THEY’VE certainly had their ups and downs in Albert Square, but at The King’s this week, there’s just one thing on the minds of Shane Richie and Jessie Wallace - murder.
The popular soap duo, currently taking a break from their alter-egos Alfie Moon and Kat Slater, star as married couple in Peter James’ dark comedy thriller, The Perfect Murder.
It’s the first time the pair have appeared together on stage and explaining how the casting came about, Richie says, “I got approached to do it two or three years ago because Peter James and I are very good friends, we live close to each other and he has always loved what I’ve done and I’ve always read his books.
“But, of course, I couldn’t do it because I was tied down with EastEnders. Then, last year my manager said there was another chance to do it and I mentioned Jessie, not for one moment thinking the producers would go for it, but we put a package together and the producers jumped at it. They’re not daft, they knew there was a brand there.”
Richie and Wallace play Victor Smiley and his wife Joan, a couple who have been married for a long time.
Their marriage has reached crisis point and Victor has decided there is only one way to get Joan out of his life forever... but he’s about to get a nasty surprise.
As a young detective, Roy Grace starts to investigate his very first homicide case, dark forces intervene and Grace begins to fear that nothing is quite as it seems.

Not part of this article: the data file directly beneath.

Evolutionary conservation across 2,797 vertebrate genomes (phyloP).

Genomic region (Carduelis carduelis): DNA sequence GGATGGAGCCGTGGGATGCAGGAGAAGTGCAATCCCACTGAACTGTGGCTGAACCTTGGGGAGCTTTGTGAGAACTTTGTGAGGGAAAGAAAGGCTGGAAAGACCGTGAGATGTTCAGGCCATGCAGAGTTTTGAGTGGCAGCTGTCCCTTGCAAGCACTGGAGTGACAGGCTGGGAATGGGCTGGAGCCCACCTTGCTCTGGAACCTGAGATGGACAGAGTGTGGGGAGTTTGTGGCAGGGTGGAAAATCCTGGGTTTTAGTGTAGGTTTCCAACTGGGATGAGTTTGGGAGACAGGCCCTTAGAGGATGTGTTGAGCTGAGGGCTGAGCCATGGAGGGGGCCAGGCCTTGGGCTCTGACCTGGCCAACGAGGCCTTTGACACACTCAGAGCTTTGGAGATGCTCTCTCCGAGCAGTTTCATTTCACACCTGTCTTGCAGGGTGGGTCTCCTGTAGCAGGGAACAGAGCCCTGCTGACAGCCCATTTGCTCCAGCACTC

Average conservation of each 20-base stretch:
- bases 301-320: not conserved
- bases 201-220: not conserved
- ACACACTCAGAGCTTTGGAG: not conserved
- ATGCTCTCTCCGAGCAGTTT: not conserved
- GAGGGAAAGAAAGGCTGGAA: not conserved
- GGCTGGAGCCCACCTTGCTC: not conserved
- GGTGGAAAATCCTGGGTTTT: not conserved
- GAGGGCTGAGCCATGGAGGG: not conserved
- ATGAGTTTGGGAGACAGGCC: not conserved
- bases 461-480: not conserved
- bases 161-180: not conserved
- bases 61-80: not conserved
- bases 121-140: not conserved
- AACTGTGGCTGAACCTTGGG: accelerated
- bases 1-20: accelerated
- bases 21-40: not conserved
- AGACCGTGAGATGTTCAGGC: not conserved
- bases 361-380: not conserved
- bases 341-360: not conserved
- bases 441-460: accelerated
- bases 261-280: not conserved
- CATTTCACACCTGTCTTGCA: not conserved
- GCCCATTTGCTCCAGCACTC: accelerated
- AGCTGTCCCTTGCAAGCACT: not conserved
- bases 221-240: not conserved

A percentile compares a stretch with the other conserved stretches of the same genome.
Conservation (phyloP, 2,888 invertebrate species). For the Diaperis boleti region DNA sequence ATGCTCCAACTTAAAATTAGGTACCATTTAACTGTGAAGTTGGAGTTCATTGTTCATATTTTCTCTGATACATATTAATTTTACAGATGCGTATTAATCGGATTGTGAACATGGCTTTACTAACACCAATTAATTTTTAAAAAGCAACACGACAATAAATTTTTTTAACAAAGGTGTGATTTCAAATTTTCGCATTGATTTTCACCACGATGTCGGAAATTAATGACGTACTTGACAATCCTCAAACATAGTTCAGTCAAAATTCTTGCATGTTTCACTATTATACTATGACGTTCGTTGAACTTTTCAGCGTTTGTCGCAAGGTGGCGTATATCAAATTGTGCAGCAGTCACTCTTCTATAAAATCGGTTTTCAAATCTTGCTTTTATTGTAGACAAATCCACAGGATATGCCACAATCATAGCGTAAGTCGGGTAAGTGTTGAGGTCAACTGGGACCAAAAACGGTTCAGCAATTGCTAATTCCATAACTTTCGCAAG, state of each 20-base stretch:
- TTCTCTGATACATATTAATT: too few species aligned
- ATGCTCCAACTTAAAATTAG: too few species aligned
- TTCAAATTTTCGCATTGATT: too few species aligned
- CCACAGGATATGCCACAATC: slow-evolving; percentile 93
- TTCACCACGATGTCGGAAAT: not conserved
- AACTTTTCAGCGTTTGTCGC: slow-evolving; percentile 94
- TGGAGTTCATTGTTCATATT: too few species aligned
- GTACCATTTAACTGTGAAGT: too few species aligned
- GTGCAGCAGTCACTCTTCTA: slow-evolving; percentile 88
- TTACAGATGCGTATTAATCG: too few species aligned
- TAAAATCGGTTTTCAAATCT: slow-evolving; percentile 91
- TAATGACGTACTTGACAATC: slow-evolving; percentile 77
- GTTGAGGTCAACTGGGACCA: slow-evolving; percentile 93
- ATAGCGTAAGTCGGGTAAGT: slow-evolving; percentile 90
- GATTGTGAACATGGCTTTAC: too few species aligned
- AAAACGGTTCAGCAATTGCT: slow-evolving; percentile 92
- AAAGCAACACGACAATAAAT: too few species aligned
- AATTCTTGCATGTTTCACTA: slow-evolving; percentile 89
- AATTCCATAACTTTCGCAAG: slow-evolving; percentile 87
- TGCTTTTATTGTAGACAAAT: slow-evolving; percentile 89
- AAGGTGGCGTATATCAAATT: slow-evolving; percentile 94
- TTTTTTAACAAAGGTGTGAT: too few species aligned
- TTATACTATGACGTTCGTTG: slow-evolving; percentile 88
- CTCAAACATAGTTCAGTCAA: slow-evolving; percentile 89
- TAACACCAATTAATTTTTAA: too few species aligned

“It’s a very dark, black comedy,” says Richie, who recently played Warden Hodges in We’re Doomed: The Dad’s Army Story and guest- starred in ITV’s Benidorm.
“This couple are in a loveless, childless marriage and hate each other, but instead of going to Relate to get them through...” he stops before giving too much away. “It’s bit like laughing at a funeral, you know, that horrible feeling you get when you just can’t help yourself even though you are doing your best not to laugh.”
For the 51-year-old actor, it’s a chance to “flex those other muscles” he says.
“Whether playing live with my band, doing stand-up comedy or doing theatre, it is nice to flex those other muscles. I’ve always tried to balance what I do with the TV work.
“I know by the end of tour I’ll be ready to go back to TV again, and then by the end of four months filming I’ll be ready to do theatre again. It’s all about balance.”
The Perfect Murder also gives Richie and Wallace the opportunity to show there is more to them than Alfie and Kat.
“We thought it would be good to go out individually as actors and show people that we can do other stuff as well,” he adds.
“The reviews we’ve got so far have been really nice. In fact, a lot of them say ‘don’t expect to see Kat and Alfie’, which is good, because after 14 years playing those characters that’s what a lot of people come along to see, they think that’s all we can do.
“So it’s been nice to surprise people with very different characters.”
The transition back to stage wasn’t instant, however, admits Richie. After a decade and a half on telly, he found he had to adjust his acting style.
“At first I struggled with the lines, even more so with making my performance big enough for the stage. Television is very minimal, you can’t do that on stage or the people at the back of the theatre see nothing. So working with the wonderful director Ian Talbot, we had to change our acting styles.
“Acting on stage, film and television are all very different techniques, and I really enjoyed getting back to stage acting.”
And Richie, who last appeared at The King’s in the hit musical Boogie Nights, can’t think of anywhere he’d rather be on stage.
“If I was going to be anywhere, there’s nowhere better than Edinburgh. I don’t think Jessie’s been before so there are a few things I want to take her to, a few of the tours and great restaurants. So I’m going to cram in as much of it as I can remember.
The Perfect Murder, King’s Theatre, Leven Street, until Saturday, £17-£30.50, 0131-529 6000